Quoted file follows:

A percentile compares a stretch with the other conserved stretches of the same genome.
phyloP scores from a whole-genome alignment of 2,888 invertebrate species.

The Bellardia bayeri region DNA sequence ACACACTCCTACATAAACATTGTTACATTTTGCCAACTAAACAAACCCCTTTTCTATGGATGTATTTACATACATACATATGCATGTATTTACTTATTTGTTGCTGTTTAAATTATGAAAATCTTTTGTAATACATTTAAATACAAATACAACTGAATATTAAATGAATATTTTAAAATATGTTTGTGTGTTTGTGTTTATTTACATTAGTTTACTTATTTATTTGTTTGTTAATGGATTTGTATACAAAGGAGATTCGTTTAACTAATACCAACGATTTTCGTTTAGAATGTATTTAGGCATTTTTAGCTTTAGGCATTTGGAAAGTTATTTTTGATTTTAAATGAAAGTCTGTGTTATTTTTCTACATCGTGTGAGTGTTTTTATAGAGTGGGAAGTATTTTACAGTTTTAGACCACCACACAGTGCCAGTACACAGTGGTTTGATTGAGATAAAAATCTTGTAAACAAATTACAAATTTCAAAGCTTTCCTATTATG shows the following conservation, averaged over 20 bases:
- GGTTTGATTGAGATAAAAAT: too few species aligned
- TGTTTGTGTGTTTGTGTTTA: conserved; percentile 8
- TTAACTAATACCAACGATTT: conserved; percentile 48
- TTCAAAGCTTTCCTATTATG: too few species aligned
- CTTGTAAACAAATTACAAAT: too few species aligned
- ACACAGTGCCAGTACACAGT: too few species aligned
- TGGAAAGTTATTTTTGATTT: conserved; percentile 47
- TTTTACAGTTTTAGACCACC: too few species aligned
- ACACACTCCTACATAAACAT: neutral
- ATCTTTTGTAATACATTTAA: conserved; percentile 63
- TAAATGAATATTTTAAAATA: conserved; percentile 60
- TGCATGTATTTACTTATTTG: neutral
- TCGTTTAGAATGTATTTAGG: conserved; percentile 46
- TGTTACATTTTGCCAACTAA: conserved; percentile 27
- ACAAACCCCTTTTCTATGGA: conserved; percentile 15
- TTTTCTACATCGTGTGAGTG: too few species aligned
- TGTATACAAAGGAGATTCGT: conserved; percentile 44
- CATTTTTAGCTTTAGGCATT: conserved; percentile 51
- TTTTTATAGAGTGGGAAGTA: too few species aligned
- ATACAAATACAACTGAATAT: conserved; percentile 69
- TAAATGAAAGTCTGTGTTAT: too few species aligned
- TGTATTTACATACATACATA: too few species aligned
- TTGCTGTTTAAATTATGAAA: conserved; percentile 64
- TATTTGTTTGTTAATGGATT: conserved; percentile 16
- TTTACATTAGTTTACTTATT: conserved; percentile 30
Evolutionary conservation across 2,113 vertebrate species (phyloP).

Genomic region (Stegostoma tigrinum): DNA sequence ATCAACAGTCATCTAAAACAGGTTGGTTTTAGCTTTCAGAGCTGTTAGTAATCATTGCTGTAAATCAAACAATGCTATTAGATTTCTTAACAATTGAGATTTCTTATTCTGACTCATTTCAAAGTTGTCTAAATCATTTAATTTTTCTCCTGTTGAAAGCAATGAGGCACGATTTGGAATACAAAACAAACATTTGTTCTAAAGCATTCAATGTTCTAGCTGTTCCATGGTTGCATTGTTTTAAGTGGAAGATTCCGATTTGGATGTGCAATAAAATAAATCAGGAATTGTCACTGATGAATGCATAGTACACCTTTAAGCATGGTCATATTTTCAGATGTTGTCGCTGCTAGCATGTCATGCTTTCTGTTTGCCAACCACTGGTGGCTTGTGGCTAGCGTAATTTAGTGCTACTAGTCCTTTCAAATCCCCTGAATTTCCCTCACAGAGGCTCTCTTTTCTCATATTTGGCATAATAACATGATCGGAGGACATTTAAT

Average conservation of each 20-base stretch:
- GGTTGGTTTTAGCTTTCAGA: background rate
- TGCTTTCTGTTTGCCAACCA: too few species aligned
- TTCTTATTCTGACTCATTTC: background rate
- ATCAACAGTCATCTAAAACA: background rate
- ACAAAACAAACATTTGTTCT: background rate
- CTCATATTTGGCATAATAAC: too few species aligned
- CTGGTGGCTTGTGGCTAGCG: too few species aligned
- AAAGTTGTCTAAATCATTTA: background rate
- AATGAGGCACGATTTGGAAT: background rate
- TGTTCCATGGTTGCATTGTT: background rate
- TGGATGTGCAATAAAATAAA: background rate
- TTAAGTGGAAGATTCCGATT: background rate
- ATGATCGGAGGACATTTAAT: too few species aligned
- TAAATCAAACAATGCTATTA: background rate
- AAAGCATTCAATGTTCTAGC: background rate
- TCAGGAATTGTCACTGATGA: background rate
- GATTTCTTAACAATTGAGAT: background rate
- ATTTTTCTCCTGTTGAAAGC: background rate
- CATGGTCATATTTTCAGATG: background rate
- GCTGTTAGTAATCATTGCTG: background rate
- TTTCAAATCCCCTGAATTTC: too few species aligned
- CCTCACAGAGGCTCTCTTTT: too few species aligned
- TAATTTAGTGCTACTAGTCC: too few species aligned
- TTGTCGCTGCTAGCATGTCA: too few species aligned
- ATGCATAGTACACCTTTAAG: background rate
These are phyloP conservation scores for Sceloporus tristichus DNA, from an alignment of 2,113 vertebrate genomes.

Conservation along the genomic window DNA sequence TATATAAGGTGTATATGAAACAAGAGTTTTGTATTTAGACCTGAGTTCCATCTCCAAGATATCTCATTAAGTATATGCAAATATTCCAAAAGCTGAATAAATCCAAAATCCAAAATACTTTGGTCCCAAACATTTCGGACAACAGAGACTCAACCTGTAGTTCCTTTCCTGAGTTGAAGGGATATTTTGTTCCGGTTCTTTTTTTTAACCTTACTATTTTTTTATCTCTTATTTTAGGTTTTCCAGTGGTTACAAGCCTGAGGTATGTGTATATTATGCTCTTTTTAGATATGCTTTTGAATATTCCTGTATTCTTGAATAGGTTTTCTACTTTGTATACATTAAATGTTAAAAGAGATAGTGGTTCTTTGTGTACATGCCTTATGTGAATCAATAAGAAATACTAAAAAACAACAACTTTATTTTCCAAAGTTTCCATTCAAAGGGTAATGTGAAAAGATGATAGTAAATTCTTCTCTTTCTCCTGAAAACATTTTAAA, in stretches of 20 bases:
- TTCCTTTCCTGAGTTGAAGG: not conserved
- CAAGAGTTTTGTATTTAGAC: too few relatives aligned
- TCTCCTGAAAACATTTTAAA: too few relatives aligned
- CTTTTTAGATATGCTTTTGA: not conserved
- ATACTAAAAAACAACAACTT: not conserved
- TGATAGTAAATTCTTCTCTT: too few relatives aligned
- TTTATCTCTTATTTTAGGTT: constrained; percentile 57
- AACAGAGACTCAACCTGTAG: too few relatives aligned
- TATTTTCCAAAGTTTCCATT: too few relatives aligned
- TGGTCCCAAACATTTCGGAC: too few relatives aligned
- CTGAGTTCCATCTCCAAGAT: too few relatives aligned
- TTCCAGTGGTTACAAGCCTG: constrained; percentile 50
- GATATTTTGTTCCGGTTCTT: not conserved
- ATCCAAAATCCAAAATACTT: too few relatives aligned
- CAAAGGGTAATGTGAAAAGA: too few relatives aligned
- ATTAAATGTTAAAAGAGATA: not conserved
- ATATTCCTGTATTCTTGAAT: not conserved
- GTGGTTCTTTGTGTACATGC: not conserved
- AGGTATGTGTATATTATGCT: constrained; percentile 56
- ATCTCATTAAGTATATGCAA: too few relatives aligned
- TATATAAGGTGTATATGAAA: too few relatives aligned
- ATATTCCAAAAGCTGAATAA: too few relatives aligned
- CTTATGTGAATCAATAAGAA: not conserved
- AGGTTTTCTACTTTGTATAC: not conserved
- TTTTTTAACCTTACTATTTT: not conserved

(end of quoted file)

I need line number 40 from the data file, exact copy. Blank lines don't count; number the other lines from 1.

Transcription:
- AATGAGGCACGATTTGGAAT: background rate